A colonoscopy is for the purpose of examining your colon (large intestine) and if applicable, removing a polyp or polyps.
WHAT OCCURS DURING THE EXAMINATION?
The colonoscopic examination is done by inserting a long, flexible, lighted tube (colonoscope) into the rectum and beyond. In many cases, the instrument can be inserted throughout the entire extent of the large intestine, permitting a complete examination. Abdominal cramps are usually experienced by the patient during the course of the examination. However, you will be sedated with medications which help the cramps. Be sure and express any allergies to any medications.
WHAT IS A POLYP?
A polyp is a growth that is attached to the inside of the colon. Most of these growths are benign but their removal is strongly recommended so that the polyp may be examined under the microscope, permitting an exact diagnosis to be made. In addition, benign polyps at times may become malignant with the passage of time. Therefore, we believe they should be removed. At times, a polyp is discovered unexpectedly during the course of a colonoscopic examination which is being done for other reasons. We recommend that all patients give us permission ahead of time to remove polyps if they are discovered.
WHAT HAPPENS IF A POLYP IS DISCOVERED?
If a polyp is discovered, a thin snare wire is passed through the colonoscope and the polyp is encircled. The snare is tightened and an electric current is passed through the wire which cuts off the polyp. The polyp is then brought out of the colon and send to the pathologist for further examination.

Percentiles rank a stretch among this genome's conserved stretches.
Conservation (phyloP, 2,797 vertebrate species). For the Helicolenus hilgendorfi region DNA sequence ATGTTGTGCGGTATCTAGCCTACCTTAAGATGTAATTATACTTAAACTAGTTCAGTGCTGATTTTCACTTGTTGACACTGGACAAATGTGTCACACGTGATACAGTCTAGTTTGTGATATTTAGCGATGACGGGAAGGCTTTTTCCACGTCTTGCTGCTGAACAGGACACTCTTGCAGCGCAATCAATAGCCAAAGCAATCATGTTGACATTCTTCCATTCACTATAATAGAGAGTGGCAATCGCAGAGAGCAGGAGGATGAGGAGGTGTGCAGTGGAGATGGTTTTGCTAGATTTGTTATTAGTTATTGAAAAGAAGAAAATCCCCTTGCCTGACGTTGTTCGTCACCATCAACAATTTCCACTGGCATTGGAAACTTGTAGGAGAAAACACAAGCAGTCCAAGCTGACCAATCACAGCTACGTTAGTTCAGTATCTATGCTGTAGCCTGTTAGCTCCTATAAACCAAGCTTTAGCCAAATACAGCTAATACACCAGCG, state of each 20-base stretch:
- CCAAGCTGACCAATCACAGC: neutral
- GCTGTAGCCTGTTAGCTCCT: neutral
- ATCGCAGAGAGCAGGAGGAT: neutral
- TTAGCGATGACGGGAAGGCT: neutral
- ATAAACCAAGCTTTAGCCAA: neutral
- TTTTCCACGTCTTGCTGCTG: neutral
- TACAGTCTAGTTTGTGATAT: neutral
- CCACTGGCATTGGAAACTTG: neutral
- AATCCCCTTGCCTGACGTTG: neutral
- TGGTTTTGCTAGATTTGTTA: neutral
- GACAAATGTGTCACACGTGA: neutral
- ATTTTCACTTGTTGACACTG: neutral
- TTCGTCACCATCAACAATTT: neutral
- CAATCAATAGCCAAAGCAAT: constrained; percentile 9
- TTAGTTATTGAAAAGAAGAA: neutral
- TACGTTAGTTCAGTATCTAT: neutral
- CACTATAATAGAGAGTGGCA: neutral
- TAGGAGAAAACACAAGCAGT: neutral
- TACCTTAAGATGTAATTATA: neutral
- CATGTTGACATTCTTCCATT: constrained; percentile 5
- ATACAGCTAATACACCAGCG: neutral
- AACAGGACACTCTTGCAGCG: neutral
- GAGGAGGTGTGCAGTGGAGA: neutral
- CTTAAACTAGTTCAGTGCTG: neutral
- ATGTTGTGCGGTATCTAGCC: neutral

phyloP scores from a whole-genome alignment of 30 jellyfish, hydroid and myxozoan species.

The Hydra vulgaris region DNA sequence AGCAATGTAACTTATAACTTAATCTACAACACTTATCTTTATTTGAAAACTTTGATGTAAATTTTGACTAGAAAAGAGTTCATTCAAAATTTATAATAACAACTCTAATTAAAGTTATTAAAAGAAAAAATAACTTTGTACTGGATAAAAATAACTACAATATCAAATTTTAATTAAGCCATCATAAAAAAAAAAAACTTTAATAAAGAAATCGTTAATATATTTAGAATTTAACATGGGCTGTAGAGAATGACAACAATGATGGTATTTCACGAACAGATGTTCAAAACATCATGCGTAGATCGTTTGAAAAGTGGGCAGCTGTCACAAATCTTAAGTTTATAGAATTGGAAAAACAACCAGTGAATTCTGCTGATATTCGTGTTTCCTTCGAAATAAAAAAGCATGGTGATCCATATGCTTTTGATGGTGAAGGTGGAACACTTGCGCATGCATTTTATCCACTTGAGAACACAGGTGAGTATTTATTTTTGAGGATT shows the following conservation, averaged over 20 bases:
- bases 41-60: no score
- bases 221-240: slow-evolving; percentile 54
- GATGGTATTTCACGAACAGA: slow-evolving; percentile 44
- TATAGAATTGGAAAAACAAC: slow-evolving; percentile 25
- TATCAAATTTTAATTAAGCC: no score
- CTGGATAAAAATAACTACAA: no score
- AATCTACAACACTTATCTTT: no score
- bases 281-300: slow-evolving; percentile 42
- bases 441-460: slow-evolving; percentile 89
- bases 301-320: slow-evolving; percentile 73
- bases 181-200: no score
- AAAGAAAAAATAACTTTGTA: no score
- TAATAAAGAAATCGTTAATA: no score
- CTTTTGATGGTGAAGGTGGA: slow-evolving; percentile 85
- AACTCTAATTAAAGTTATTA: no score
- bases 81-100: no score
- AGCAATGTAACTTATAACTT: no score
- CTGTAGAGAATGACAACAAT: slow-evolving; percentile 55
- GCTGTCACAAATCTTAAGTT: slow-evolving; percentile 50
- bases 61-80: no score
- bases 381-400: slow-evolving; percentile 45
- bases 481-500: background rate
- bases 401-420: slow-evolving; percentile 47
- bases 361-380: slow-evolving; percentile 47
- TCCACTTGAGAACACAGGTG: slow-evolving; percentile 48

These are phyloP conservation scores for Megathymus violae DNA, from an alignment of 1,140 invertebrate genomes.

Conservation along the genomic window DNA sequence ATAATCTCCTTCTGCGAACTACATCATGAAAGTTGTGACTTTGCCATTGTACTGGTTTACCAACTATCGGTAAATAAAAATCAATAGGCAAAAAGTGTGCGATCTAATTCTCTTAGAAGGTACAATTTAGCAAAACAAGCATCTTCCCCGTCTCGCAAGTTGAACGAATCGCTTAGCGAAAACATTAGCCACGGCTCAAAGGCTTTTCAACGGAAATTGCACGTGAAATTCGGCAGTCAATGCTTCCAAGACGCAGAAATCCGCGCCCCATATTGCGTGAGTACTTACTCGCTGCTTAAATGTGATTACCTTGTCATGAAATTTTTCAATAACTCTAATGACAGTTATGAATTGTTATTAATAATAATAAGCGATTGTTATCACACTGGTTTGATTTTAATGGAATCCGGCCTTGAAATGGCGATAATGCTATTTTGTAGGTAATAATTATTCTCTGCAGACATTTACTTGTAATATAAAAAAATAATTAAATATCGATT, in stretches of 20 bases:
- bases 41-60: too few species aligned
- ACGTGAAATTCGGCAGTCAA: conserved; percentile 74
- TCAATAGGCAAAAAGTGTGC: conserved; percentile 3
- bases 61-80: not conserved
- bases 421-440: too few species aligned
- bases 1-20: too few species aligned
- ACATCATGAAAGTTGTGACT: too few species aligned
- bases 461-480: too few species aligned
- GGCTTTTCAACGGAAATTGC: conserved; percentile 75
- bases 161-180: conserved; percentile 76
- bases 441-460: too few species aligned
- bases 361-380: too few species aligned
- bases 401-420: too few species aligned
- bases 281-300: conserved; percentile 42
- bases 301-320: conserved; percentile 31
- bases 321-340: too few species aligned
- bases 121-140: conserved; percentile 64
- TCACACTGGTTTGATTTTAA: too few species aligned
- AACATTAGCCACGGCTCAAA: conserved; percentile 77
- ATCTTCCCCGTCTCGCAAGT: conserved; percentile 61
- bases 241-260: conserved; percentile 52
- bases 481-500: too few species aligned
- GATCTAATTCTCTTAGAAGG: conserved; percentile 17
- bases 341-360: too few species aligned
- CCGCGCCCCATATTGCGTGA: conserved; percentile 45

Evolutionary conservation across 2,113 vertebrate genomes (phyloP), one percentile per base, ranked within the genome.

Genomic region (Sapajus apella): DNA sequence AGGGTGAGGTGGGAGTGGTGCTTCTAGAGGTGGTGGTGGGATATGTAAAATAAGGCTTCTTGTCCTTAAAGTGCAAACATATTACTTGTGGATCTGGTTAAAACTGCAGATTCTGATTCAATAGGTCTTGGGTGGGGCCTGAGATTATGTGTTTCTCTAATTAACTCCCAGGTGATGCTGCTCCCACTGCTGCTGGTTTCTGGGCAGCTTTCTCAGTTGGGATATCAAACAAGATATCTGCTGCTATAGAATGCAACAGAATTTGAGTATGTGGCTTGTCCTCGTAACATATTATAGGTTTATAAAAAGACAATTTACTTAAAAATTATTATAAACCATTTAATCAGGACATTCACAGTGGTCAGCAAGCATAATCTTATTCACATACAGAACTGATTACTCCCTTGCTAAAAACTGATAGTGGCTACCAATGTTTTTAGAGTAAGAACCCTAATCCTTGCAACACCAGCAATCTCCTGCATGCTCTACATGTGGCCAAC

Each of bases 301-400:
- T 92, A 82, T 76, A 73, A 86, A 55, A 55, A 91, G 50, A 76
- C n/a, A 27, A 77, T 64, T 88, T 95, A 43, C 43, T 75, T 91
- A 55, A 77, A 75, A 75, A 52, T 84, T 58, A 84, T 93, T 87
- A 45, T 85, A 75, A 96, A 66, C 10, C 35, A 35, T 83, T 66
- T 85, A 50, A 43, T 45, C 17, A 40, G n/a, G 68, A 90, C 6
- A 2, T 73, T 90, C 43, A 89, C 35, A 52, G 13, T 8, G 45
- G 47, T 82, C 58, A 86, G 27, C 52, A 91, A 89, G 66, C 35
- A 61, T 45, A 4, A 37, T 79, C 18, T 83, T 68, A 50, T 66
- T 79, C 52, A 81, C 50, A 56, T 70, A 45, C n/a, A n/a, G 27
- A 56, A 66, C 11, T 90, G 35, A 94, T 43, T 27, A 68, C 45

ARE THERE ANY POSSIBLE COMPLICATIONS?
The possible complications of colonoscopy and polypectomy (polyp removal) include perforation (rupture) of colon, hemorrhage from the colon and side effects due to sedatives which are given. In very rare circumstances, death could result from a complication. However, we have had no serious complications from this procedure, and absolutely no deaths.
- You should not use aspirin for three (3) days before the exam and certain arthritis medications may predispose you to bleeding. Please review all medications with your doctor.
- Because of the use of sedation, it is necessary that you plan to have someone else come with you and drive you home. We also recommend that you don't drive for 24 hours after the procedure.
- Arrive promptly to your appointment. Late arrival may necessitate cancellation of your appointment.
- Bring your clinic card, courtesy card, insurance card or Medicaid card with you. If you do not have insurance or other financial coverage, you will need to make financial arrangements ahead of time in our Business Office before the day of your exam.
- If you have any questions you can contact our office